As was mentioned earlier, Speer Hammocks sold an UQ that would attach to a Speer hammock with the velcro also used to attach the bugnet.



    It was an excellent design, but it never caught on with enough popularity to remain in production after Speer's merger. The differential cut allowed it to overcome issues with compression in relation to fit.

  9. #29
    DaleW's Avatar
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    Thanks for the info and photo! I like it-- very simple and easy to deploy (and clone). I built a model last night, with an idea to sewing the under cover in place, but I am leaning to Velcro, especially for prototyping. I'm still thinking about baggy box-shaped under cover that covers all but the last foot or so of each end. Kind of like taking the Clark pockets idea and replacing them all with one continuous compartment. I'm thinking very seriously of adding Velcro to my Hennessy Zip and making insulation modules for that, borrowing from the Garlington Insulator concept. With Velcro it would be easy to ventilate the pocket too.

    Differential cuts are mandatory to avoid compressing the insulation. With the Speer version, the issue with air gaps is eliminated all the way around and it does leave the opportunity for different quilts to be mounted. It would be easy to make a partial quilt with light fabric ends or just a lighter quilt overall. You could insert a vapor barrier/space blanket, Insultex liner, and so-on. Some have written that the UQ needs to be tight against the user, but I think that is more an issue with air gaps on a shock-cord mounted UQ, where you get gaps on the ends and air leaks down the unfixed sides.

    The idea for a Velcro bug screen had occurred to me. I would have Velcro on the outside of the underquilt, so you could attach the screen to the quilt, or to the hammock body without the quilt in hot weather.

  10. #30
    BillyBob58's Avatar
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    Quote Originally Posted by DaleW View Post
    You're thinking open-ended underquilts. I'm thinking undercovers with insulation inside. And I have to admit, anything I make will have synthetic fill, and everything is pretty well battened down. I am thinking full or at least 3/4 coverage too.

    With an undercover and the quilt attached to the bottom of the hammock on all four sides, there is no droop. If you must, the insulation can easily have drawstrings in the ends, but with Velcro fastening to the hammock bottom, I don't know where it can go.

    If there is a weak point in fastening the UQ to the hammock, it is at the top edge near your left shoulder and right of your feet, where there will be a couple inches of stress on top of the insulation, which may compress it a bit. Your top quilt should be doing the job, but if not, maybe it needs a little foam or Insultex "bumper" in those areas. The outer cover should be good 'n loose in those areas too.

    And you don't have open air gaps with the under cover. There is no opportunity for moving air to get to the middle/bottom where things tend to sag. You have one more layer in play vs an add-on UQ if you are putting quilted down insulators in there.
    If the insulation's weight manages to push the UC downward more than the insulations ability to loft up and fill the space between the UC and hammock, there might be a problem. And more so if the UC is not very well sealed at all edges and the end, leaving an open path for cold air to flow downward and fill that even very small gap between your back and the insulation. Both the distance between the weighted ( with insulation) UC- after laying in the hammock- and the amount/loft of the added insulation will have either be just right- or adjustable. Obviously can be done with Velcro or snaps, but it will need to be pretty custom.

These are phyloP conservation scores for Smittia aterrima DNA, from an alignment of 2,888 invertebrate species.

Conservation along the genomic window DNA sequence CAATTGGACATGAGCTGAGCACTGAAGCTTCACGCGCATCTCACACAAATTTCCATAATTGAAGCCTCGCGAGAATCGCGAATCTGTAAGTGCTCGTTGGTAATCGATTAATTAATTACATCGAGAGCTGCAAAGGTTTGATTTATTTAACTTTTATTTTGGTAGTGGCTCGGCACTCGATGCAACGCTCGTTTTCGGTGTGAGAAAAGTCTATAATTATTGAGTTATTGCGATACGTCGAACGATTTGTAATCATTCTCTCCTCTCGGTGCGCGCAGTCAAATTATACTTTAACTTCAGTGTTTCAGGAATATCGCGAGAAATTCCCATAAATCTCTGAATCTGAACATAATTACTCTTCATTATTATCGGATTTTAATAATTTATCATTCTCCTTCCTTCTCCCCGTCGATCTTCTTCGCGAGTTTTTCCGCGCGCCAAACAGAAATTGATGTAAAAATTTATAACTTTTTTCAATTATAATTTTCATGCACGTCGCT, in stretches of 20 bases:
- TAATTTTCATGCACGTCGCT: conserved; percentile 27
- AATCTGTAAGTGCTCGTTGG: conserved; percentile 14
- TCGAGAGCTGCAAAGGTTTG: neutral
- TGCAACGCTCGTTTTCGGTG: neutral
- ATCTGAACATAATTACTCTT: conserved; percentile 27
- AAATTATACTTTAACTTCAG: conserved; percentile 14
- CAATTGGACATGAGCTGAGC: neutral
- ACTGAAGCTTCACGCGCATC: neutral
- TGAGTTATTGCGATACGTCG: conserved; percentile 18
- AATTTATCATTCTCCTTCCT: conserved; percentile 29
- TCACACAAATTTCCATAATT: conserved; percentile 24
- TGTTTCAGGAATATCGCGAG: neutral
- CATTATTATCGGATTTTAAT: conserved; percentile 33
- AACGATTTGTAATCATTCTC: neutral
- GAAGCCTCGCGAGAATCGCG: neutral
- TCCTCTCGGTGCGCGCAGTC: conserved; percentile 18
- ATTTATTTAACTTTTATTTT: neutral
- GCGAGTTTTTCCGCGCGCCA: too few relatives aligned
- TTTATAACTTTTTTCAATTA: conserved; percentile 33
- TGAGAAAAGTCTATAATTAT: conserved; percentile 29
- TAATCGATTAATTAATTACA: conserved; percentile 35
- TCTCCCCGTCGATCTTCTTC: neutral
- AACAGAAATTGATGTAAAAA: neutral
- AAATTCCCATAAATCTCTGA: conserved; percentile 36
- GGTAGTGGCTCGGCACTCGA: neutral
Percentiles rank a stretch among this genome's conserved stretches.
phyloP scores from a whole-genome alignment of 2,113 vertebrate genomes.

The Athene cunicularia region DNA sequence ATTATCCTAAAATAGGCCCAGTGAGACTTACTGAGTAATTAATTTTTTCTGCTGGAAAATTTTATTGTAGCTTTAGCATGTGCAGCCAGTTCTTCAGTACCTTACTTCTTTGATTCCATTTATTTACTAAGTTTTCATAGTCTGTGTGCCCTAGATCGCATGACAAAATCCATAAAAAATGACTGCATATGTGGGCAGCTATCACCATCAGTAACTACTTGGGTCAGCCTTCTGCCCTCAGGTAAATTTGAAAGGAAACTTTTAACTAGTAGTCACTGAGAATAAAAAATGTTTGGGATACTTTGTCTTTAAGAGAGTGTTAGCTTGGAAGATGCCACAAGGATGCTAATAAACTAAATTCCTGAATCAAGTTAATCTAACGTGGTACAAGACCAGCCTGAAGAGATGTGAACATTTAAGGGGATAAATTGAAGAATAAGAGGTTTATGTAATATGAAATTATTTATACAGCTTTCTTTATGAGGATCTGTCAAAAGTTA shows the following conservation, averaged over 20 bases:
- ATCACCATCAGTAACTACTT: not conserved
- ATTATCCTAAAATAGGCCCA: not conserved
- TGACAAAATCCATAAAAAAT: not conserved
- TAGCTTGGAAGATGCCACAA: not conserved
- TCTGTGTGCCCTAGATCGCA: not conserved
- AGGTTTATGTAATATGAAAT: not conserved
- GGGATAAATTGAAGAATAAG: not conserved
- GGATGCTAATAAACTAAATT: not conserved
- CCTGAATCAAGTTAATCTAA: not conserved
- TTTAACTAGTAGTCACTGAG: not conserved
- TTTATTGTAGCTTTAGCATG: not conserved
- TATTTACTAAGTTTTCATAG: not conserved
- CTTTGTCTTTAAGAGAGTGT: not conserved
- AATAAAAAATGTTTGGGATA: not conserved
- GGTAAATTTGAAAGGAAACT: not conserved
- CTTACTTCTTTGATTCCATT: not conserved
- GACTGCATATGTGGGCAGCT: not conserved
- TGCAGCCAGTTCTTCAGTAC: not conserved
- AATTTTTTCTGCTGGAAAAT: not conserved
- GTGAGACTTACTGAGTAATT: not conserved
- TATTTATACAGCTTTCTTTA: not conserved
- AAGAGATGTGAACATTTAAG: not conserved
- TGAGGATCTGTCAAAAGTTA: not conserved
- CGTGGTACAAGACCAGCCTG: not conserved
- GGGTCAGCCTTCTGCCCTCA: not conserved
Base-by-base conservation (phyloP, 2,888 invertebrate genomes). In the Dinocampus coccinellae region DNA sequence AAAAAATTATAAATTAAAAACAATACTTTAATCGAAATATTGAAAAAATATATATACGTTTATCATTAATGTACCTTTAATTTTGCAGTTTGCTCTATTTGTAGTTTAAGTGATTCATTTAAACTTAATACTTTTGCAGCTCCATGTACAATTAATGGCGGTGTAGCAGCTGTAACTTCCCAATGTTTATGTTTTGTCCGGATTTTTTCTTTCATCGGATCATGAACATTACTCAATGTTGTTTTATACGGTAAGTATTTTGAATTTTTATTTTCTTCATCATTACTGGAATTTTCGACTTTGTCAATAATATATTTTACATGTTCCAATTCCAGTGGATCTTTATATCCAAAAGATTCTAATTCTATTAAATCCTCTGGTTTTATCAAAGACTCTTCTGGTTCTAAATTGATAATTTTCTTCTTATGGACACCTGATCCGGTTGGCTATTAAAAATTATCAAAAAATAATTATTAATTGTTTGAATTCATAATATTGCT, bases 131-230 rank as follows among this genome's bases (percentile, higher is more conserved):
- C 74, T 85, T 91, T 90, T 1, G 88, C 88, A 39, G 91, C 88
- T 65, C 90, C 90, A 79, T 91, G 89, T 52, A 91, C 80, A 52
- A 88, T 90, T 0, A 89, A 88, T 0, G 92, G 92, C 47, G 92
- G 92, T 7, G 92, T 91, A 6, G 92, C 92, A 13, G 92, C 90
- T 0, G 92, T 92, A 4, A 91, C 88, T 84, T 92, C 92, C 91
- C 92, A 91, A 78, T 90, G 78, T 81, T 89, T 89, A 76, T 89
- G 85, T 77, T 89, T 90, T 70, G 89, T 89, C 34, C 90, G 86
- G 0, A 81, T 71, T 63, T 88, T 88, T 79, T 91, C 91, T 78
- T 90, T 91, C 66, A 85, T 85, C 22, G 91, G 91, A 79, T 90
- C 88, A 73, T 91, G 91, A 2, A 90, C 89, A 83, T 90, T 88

A Speer PeaPod- when fully or mostly closed- is supported by the nylon cords that tie it to the ends of the hammock, AND by the top side Velcro closure along the entire length. I adjust mine so that either, once I lay down, the bottom inside is barely in contact with my back, or if I want to add a jacket something for more loft, it has an inch or 3 gap after I lay down, but before adding extra insulation. ( or an unfilled gap if it is kind of warm out) That means I either start out with a 4-6" gap between the pod and un-occupied hammock, or more if I plan on adding something. if after I am in, I see that it is either too tight (compressing loft) or to loose with too much gap, I just get out and make one small adjustment on one end. Mostly, I never even have to do this. Once all of this is done, it will stay put due to the non-elastic end cords and the full length Velcro closure, pretty much ending any worries of any thru the night sag. Also, as it is cinched tight around the hammock on the ends, and closed as tightly as desired along the top, with thick loft draping over the hammock edges and down onto the user, there really won't be any cold air rushing in to fill any unintended gap under your back.

    True it is added on, but it sure has been bomb proof, on more than one brand of hammock, for me. I just has not failed me up to 10F below it's rated temps, with addition of either puffy clothing or a 40-50F TQ and a space blanket below.

    The insulated hammocks are interesting concepts, though they have all been DIY. That will save the weight of one layer of nylon. Just a larger layer of nylon sewn to the hammock and filled with insulating material. But venting in warm weather MIGHT be a problem, I suppose?
    For I consider that the sufferings of this present time are not worthy to be compared with the glory that is to be revealed to us....that the creation itself also will be set free from its slavery to corruption into the freedom of the glory of the children of God. For we know that the whole creation groans and suffers the pains of childbirth together until now.
    Romans 8:18,21-22